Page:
by Lombard Odier

The start-up putting an end to food waste

There is little that immediately stands out about the headquarters of WISErg, a supplier of agricultural products in the US north western city of Redmond. 

The building’s exterior walls are painted in two horizontal stripes of grey and cream, and its windows, which run along the ground floor only, are framed with a silver metal trim typical of so many of the 1990s office buildings that dot the fringes of America’s towns and cities.    

But behind that unassuming façade, WISErg has spent the past decade working on a potential solution to one of the world’s biggest challenges to sustainability: how to process food waste. 

Founded in 2009, the Washington State-based start-up uses proprietary technology to convert scraps from supermarkets – everything from fruit and vegetables that have passed their expiry date to meat and other organic waste – into high-quality, nutrient-packed organic fertiliser for the global agricultural industry. 

Synthetic fertilisers disrupt nitrogen and phosphorus cycles, leading to degradation of long-term soil health. They also find their way into groundwater, causing pollution and disrupting aquatic life.

WISErg’s organic fertiliser boosts crop yields and promotes soil health in a sustainable and cost-effective way. Its products are used in local farms as well as across the US, Mexico and South America, improving yields compared with traditional fertilisers.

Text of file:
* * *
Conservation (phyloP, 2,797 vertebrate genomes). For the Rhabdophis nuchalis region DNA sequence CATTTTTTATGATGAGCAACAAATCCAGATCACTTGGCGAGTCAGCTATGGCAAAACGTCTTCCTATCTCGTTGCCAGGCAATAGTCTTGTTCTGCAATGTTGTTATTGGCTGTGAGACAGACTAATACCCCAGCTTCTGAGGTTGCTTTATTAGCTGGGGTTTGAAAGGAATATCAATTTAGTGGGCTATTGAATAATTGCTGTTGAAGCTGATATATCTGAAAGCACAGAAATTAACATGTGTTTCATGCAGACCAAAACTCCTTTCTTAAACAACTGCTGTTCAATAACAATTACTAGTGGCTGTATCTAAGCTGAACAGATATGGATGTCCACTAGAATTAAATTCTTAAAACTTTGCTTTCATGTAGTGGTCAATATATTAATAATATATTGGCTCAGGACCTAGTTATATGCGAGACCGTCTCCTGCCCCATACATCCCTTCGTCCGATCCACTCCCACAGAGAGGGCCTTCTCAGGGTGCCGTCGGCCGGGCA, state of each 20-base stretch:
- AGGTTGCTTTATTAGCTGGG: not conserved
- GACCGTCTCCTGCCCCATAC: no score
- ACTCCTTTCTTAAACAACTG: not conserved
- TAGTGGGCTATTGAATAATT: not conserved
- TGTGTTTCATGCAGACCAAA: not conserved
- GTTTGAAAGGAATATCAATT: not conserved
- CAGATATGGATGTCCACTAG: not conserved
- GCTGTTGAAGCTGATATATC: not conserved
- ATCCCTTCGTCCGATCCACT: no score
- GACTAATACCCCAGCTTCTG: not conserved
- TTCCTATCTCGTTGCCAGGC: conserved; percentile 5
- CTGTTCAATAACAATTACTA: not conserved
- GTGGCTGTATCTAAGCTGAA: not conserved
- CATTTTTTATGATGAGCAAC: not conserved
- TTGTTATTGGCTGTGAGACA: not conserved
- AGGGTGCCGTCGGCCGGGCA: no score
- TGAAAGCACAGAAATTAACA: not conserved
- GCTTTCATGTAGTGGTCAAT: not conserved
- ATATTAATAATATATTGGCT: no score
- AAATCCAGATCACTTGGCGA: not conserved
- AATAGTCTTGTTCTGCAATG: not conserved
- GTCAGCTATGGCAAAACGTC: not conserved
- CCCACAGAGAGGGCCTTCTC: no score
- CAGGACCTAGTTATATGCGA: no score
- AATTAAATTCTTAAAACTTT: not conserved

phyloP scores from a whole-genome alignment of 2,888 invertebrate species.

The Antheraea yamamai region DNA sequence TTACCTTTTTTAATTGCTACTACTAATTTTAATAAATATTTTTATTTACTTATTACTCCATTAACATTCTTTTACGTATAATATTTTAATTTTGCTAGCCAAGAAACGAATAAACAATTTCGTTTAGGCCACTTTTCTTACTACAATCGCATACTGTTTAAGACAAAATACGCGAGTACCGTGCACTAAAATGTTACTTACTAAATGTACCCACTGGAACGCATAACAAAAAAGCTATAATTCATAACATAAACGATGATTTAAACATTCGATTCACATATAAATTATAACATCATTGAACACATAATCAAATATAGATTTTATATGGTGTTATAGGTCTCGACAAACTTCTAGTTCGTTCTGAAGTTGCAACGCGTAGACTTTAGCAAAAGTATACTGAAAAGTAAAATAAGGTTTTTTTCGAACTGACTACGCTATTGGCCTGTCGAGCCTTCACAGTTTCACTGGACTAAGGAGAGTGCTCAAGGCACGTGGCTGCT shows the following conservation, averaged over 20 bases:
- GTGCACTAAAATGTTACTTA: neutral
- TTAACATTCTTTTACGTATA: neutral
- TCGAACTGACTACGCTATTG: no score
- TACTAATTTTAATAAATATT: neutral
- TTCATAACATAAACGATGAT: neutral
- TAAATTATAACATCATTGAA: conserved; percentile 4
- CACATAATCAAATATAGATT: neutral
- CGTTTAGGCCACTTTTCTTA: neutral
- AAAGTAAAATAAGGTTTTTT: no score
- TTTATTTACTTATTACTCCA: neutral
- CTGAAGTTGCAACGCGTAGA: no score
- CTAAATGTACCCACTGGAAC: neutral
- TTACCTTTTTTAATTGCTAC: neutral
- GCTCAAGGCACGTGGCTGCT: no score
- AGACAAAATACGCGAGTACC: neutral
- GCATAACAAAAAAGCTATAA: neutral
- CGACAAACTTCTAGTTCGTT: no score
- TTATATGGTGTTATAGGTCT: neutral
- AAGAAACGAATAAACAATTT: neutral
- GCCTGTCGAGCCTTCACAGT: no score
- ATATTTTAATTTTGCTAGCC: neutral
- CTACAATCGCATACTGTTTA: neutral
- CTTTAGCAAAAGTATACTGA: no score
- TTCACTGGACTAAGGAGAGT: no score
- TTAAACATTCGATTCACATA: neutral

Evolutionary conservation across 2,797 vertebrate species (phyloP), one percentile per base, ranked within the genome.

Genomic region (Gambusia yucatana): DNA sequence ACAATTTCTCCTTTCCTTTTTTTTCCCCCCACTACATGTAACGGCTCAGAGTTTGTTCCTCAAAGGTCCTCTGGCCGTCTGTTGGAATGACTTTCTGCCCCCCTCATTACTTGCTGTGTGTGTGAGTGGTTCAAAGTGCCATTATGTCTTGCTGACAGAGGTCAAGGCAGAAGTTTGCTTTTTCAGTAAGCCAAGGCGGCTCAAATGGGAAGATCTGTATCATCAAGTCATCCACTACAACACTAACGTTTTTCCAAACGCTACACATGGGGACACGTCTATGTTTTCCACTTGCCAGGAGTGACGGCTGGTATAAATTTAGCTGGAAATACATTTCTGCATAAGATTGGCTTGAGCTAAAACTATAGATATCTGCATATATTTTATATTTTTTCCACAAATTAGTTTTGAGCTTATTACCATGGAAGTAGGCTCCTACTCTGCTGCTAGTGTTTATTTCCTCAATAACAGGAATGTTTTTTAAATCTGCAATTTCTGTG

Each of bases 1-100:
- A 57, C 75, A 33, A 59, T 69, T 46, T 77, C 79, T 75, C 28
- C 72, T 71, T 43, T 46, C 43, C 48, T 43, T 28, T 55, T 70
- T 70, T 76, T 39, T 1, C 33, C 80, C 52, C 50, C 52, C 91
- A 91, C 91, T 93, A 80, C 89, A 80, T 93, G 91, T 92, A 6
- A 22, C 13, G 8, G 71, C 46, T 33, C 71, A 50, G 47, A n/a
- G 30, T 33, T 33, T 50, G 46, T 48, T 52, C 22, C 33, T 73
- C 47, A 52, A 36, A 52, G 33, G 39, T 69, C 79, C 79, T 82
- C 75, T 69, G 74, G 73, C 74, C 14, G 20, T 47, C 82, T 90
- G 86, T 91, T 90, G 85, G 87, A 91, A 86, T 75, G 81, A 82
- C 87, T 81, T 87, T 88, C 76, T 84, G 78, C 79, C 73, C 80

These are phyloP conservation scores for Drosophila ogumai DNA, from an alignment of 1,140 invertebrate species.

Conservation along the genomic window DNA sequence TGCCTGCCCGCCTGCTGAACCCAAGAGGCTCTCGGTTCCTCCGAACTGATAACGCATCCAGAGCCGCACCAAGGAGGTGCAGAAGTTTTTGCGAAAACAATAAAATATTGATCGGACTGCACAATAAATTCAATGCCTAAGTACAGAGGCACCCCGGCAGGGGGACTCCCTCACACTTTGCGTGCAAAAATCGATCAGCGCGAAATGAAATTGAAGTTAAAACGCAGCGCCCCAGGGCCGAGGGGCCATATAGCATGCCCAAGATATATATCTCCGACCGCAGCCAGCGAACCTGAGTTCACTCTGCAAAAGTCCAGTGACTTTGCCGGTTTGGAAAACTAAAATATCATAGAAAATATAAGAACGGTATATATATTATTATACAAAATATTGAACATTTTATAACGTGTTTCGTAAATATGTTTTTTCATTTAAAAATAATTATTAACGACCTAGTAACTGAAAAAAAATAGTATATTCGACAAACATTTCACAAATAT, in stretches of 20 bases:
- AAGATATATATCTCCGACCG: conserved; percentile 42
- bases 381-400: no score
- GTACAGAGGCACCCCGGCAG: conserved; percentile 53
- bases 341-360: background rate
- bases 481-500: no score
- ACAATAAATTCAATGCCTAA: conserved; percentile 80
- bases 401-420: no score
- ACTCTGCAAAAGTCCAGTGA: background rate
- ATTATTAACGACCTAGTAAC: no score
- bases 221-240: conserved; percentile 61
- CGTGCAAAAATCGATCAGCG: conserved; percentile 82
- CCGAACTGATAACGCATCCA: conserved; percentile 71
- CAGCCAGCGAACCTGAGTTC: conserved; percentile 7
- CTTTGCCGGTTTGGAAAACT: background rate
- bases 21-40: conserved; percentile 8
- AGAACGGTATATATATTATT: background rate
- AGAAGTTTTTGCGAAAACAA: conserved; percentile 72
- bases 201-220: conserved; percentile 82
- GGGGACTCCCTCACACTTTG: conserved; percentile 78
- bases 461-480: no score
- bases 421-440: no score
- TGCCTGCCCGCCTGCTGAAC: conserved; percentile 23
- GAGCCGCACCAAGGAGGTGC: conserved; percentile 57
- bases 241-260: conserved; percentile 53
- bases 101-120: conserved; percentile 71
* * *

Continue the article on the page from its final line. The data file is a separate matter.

According to the United Nations’ Food and Agriculture Organisation (FAO), the world’s total food wastage amounts to staggering 1.3bn tons of edible food, equivalent in weight to roughly 7.5m blue whales. The resulting carbon footprint is about 3.3bn tons of CO2 equivalent greenhouse gases (GHG) every year, or about the same as the amount produced each year by all passenger road transport, according to Our World in Data. 

The FAO estimates that the annual water required to produce that volume of wasted food is equivalent to the annual flow of Russia’s Volga River – or three times the volume of Lake Geneva. Meanwhile, only a small fraction of food waste is composted, with most of it going to landfill. Methane emissions from such landfill sites is one of the single-biggest sources of GHG emissions from the global waste sector. 

Transitioning away from this Wasteful, Idle, Lopsided and Dirty (WILD) economy towards a circular, lean, inclusive, clean (CLIC™) economy will inevitably produce winners and losers in the corporate landscape. 

But companies that contribute towards a circular economy while understanding the need to incorporate Natural Capital - the stock of natural ecosystems on Earth including air, land, soil, biodiversity and geological resources – into the sustainability equation will be more likely to emerge as the leaders of tomorrow’s new economy.

WISErg, which was founded by former Microsoft executives and agronomists, and has received $69.8 million in nine funding rounds as of October of 2018, is aiming to do just that.